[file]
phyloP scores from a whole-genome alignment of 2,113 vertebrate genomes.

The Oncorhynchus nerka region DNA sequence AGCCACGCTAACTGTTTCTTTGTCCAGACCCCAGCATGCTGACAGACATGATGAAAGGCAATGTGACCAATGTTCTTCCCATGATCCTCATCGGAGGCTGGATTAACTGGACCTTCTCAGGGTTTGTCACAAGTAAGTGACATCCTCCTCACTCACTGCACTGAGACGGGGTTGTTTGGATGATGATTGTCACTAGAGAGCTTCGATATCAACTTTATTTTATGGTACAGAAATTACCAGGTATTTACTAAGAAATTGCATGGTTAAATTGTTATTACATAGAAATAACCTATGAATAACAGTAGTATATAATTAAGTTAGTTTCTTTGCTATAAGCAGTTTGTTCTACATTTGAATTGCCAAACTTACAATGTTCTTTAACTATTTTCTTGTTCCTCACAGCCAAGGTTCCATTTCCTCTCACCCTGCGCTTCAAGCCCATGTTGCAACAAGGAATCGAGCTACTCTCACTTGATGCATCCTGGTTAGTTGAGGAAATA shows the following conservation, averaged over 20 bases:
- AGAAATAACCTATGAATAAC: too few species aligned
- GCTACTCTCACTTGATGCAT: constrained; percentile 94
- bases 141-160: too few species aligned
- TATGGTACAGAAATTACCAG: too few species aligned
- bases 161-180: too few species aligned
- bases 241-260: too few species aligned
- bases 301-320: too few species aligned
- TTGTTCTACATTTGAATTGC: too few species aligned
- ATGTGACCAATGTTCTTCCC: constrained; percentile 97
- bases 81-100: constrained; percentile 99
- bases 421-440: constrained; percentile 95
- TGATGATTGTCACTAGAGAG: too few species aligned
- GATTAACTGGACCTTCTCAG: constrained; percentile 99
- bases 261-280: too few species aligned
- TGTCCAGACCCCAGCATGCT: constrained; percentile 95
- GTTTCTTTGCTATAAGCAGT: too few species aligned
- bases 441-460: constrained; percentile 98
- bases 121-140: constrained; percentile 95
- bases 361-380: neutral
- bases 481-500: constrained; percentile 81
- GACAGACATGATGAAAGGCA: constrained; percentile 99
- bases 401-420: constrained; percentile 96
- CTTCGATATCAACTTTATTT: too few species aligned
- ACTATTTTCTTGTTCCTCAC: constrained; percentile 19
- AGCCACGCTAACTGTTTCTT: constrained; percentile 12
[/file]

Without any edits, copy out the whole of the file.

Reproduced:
phyloP scores from a whole-genome alignment of 2,113 vertebrate genomes.

The Oncorhynchus nerka region DNA sequence AGCCACGCTAACTGTTTCTTTGTCCAGACCCCAGCATGCTGACAGACATGATGAAAGGCAATGTGACCAATGTTCTTCCCATGATCCTCATCGGAGGCTGGATTAACTGGACCTTCTCAGGGTTTGTCACAAGTAAGTGACATCCTCCTCACTCACTGCACTGAGACGGGGTTGTTTGGATGATGATTGTCACTAGAGAGCTTCGATATCAACTTTATTTTATGGTACAGAAATTACCAGGTATTTACTAAGAAATTGCATGGTTAAATTGTTATTACATAGAAATAACCTATGAATAACAGTAGTATATAATTAAGTTAGTTTCTTTGCTATAAGCAGTTTGTTCTACATTTGAATTGCCAAACTTACAATGTTCTTTAACTATTTTCTTGTTCCTCACAGCCAAGGTTCCATTTCCTCTCACCCTGCGCTTCAAGCCCATGTTGCAACAAGGAATCGAGCTACTCTCACTTGATGCATCCTGGTTAGTTGAGGAAATA shows the following conservation, averaged over 20 bases:
- AGAAATAACCTATGAATAAC: too few species aligned
- GCTACTCTCACTTGATGCAT: constrained; percentile 94
- bases 141-160: too few species aligned
- TATGGTACAGAAATTACCAG: too few species aligned
- bases 161-180: too few species aligned
- bases 241-260: too few species aligned
- bases 301-320: too few species aligned
- TTGTTCTACATTTGAATTGC: too few species aligned
- ATGTGACCAATGTTCTTCCC: constrained; percentile 97
- bases 81-100: constrained; percentile 99
- bases 421-440: constrained; percentile 95
- TGATGATTGTCACTAGAGAG: too few species aligned
- GATTAACTGGACCTTCTCAG: constrained; percentile 99
- bases 261-280: too few species aligned
- TGTCCAGACCCCAGCATGCT: constrained; percentile 95
- GTTTCTTTGCTATAAGCAGT: too few species aligned
- bases 441-460: constrained; percentile 98
- bases 121-140: constrained; percentile 95
- bases 361-380: neutral
- bases 481-500: constrained; percentile 81
- GACAGACATGATGAAAGGCA: constrained; percentile 99
- bases 401-420: constrained; percentile 96
- CTTCGATATCAACTTTATTT: too few species aligned
- ACTATTTTCTTGTTCCTCAC: constrained; percentile 19
- AGCCACGCTAACTGTTTCTT: constrained; percentile 12